Quite some time ago I wrote about my WAM program for personal success, What About Me?I wrote about three steps to “me,” to self-compassion, including:
Welcoming yourself as a friend,
Acknowledging your strengths and successes, and recognizing that,
Mindfulness promotes it all.
Now it’s time to complete this artful plan for optimal living and turn to WAY, What About You?What about the others in your life?
The first step towards ultimate self-compassion, WAM, rests on the Jack Kornfield observation, “If your compassion does not include yourself, it is incomplete.” If you recognize that from another, far more ancient observation, you are not incorrect. You see, there is no “new wisdom.” No, there is just ancient wisdom said in a more current, stylish, manner. Hillel, the wise sage, noted in Ethics of the Fathers, 1:14 “If I am not for myself, who will be for me? But if I am only for myself, who am I? If not now, when?” And Marcus Tullius Cicero said it just a bit differently “We are not born for ourselves alone.”
If you are only for yourself, who are you? For genuine victory, for significance, you cannot stay within yourself, focusing on “me,” but wisely move out into the world of others while sharing in “me” and “you.”
To be concurrently focused on yourself and on others requires:
1) careful listening to yourself and others,
2) speaking words from your heart,
3) having a selfless mindset (especially when no one is watching),
4) having genuine pleasure in another’s happiness and success,
5) valuing the priorities of others,
6) being kind to yourself,
7) understanding that when you assist others and help make someone else’s life better, you are doing a double lift—and getting double exercise.
For as John Holmes noted, “There is no exercise better for the heart than reaching down and lifting people up.” Perhaps that’s what led Booker T. Washington to notice that the happiest people he knew were those who did the most for others.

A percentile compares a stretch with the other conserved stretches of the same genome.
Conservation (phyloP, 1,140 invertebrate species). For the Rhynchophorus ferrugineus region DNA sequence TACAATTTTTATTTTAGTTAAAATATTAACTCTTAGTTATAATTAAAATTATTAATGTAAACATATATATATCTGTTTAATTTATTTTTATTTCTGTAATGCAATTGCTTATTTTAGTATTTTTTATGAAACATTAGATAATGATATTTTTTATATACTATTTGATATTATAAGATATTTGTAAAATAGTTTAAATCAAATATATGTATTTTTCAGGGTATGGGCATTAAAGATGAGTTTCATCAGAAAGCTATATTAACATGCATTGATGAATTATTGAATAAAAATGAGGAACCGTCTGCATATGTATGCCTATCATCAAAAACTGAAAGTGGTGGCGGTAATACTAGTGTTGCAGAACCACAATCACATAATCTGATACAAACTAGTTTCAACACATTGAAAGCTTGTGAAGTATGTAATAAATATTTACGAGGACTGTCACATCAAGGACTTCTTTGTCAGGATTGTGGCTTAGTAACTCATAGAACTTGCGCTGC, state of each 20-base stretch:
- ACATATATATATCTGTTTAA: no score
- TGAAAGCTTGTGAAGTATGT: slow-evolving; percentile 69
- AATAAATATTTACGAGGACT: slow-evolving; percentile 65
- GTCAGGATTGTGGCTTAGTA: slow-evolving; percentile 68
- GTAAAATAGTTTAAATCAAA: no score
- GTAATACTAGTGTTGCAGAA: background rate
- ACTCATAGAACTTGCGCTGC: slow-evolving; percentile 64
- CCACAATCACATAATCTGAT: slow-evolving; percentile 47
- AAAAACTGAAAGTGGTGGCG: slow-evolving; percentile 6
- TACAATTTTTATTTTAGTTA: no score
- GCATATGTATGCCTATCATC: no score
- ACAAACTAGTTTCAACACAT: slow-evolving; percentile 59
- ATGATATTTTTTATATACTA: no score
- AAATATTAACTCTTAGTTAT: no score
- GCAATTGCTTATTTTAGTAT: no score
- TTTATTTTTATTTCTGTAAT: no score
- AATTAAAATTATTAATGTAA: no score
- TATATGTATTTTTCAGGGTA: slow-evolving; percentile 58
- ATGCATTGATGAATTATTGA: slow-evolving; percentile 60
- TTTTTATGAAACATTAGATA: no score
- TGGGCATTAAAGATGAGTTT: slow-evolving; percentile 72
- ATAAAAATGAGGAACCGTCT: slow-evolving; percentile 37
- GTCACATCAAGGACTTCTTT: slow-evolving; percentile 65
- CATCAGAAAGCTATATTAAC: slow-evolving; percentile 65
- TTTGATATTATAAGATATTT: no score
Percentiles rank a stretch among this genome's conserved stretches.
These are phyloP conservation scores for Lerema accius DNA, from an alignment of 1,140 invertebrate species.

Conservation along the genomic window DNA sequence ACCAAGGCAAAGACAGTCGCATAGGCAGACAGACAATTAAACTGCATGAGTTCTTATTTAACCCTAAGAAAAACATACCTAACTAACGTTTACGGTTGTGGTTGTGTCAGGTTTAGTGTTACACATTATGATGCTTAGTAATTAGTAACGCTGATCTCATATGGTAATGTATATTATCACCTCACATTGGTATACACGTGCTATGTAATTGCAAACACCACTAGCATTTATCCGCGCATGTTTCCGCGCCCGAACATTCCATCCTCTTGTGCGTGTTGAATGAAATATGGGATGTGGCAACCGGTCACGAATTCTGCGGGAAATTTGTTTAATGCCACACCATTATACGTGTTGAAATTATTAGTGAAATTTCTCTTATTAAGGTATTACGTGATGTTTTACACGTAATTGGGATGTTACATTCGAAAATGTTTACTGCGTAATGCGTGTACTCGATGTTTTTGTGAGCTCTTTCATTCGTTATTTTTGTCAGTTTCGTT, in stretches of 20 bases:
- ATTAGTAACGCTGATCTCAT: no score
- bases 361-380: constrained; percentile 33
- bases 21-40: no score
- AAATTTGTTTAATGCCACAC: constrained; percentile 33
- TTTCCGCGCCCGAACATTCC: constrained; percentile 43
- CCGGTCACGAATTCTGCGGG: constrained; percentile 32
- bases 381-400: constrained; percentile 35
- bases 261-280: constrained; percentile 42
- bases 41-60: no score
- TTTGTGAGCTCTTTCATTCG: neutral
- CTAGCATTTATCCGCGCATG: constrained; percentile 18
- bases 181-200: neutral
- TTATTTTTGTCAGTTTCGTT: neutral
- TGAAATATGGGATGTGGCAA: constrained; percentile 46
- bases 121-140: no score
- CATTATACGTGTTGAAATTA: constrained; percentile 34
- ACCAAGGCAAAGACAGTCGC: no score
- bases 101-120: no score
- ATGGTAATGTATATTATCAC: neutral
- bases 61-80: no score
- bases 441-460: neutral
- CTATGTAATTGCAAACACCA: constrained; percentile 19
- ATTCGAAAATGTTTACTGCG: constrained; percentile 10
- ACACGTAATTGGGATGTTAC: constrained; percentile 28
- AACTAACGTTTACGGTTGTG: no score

If you are only for yourself, what are you? It’s been said that a storyteller makes up things to help others, while a liar makes up things to help himself. Which are you?
In a presentation at the University of Pennsylvania years ago, researcher Kathleen Vohs shared, “Happy people get a lot of joy from receiving benefits from others while people leading meaningful lives get a lot of joy from giving to others.”
Now, let’s get to WAY
W When you help others succeed, you succeed best and quickest. It’s a near instantaneous experience, one that surely brings a smile and a good feeling.
A Acknowledge, validate and empathize with the words, needs and feelings of others. If you were in the shoes of a friend, co-worker or neighbor how would you want to be treated? While the “golden rule” says “treat others as you would have them treat you,” I believe the “platinum rule” yields much greater joy and benefit: “treat others as THEY wish to be treated.”
Y “Yes” to others while being sure to respect yourself and your own needs in the process.WAM and WAY, must be in balance. Forgiving and forgetting allows you to move forward without harming yourself in the process, while demonstrating a superbly selfless act.
Want to build your character, contribute to the health of yourself, your family and your company or workplace, and help create a more positive environment? Want to conquer your pride, expand your mindset, and create true loving friendships? Want to live longer, protect yourself against depression, have a natural “drug-free” reduction in anxiety, lower the risk of hypertension, reduce symptoms of heart disease and chronic pain and boost your immune system?
It can be done. “No way,” you say? I say yes WAY!